General Lee stands fast

July 05, 2005

ANTIETAM is the site of the bloodiest day of combat in any war in all of this nation's history. Since the awful day in 1862, the battlefield has always been treated as a solemn, ghostly place. Its monuments are modest; the prevailing aesthetic is to leave things as they were. As a result, the rolling hills have changed little in a century and a half. A visitor can walk Bloody Lane and Burnside Bridge and still imagine the intense fighting that left 23,000 men dead or wounded.

The latest conflict to visit Sharpsburg is over a fairly new arrival - a 24-foot bronze statue of Robert E. Lee sitting astride his horse. The monument became federal property last month when the Newcomer farm was purchased from William F. Chaney. Mr. Chaney, a history buff from Anne Arundel County and distant Lee relation, had the statue crafted and placed on the 45-acre property after he purchased the land in 1999.

Some of the Antietam National Battlefield's most ardent supporters aren't happy with the Lee statue, primarily because it's located on a hill that was held by Union forces during the fighting. This historical irregularity is no small matter to people who are prone to debating the proper positioning of rail fences and cornfields to best represent conditions on Sept. 17, 1862. Meanwhile, many other Civil War buffs - those whose sympathies tend to lie with the Confederacy - fear that the National Park Service will move the statue. The pro-South faction isn't happy that Antietam's Union monuments outnumber its Confederate tributes by a 99-to-6 margin.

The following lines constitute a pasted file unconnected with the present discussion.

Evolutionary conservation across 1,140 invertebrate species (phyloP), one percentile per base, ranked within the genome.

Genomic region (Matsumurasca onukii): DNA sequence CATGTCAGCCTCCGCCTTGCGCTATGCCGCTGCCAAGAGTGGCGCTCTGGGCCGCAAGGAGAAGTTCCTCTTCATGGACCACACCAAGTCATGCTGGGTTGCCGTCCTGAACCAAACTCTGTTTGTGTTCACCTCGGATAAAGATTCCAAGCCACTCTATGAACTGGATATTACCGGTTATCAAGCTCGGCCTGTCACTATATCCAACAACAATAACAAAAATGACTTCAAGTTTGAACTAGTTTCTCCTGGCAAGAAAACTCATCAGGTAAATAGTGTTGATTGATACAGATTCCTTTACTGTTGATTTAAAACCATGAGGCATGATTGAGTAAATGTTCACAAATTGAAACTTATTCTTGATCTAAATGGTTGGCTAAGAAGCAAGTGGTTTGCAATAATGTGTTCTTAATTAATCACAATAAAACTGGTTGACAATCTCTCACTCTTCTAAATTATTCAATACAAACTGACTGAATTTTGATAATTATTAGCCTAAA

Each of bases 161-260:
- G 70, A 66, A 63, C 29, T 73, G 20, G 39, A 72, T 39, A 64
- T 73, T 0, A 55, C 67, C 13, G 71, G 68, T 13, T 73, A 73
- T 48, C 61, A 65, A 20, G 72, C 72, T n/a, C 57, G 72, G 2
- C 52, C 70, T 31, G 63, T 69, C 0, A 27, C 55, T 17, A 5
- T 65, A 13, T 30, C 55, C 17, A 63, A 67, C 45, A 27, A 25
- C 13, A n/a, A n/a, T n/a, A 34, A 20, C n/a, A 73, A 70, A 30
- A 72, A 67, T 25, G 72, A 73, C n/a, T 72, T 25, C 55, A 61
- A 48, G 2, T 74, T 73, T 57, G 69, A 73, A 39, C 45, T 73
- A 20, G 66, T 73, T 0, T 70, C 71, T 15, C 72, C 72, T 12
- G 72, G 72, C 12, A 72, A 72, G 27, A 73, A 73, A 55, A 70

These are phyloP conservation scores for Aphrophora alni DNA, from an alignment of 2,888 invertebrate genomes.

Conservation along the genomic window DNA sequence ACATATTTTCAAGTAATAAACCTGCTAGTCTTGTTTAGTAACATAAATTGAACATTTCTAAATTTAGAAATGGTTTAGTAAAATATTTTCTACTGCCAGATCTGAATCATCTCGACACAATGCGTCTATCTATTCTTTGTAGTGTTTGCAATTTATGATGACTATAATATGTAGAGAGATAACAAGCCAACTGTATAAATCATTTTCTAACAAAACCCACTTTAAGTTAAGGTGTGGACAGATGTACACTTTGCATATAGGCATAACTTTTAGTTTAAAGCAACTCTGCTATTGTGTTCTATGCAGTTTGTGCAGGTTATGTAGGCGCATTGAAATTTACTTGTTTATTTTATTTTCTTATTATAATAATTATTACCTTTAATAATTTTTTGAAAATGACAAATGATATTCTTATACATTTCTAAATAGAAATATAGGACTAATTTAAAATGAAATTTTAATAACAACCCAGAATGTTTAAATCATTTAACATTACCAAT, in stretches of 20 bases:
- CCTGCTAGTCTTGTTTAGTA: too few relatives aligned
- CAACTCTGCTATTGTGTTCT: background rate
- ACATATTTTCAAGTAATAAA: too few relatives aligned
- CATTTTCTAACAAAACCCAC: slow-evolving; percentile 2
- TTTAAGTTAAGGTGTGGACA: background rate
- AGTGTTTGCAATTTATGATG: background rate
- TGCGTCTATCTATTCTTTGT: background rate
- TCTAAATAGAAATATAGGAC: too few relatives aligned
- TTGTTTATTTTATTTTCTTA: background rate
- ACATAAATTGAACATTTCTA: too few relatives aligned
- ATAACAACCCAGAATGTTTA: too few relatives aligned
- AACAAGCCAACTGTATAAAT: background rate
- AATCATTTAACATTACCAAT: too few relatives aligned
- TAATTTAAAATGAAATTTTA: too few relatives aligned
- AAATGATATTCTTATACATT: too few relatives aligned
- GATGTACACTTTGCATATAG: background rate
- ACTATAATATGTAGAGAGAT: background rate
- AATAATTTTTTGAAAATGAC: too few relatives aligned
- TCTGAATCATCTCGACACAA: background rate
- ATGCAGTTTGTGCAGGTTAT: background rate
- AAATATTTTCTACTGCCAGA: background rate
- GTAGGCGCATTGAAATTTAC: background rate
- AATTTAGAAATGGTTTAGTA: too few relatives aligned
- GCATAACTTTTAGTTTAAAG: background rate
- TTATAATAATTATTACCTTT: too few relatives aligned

The wisest counsel we have heard on this matter comes from John Howard, the battlefield's superintendent. He says he has no plans to transport the statue and even if he had the money to do such a thing he could think of many other projects that would merit his attention first.

Indeed, the gravest threat to Antietam is not the bickering over statues but the specter of encroaching development. The good news is that the Newcomer farm has been acquired (and it's also helpful, incidentally, that Mr. Chaney spent his own money to restore the Newcomer house, which he continues to own). But there's more to be done if the area's scenic vistas are to be preserved.

Just last month, the National Trust for Historic Preservation put the battlefields along Route 15 from Pennsylvania to Virginia on the organization's annual list of endangered historic places. Officials worry that this unique corridor could soon be overwhelmed by development from the expanding Washington suburbs. We share that concern, and it's a prime reason why millions of taxpayer dollars - much of them coming from the Maryland Department of Transportation - have been spent over the past decade to preserve more of the Antietam and South Mountain environs.

Antietam today is relatively well preserved, particularly for a battlefield so close to an urban center. But the threat of tract homes and strip shopping malls is never far off. Private investors such as Mr. Chaney should be welcomed with open arms. The metallic General Lee may be curiously placed, but he's a lot more welcome than any additional examples of 21st-century suburban sprawl.

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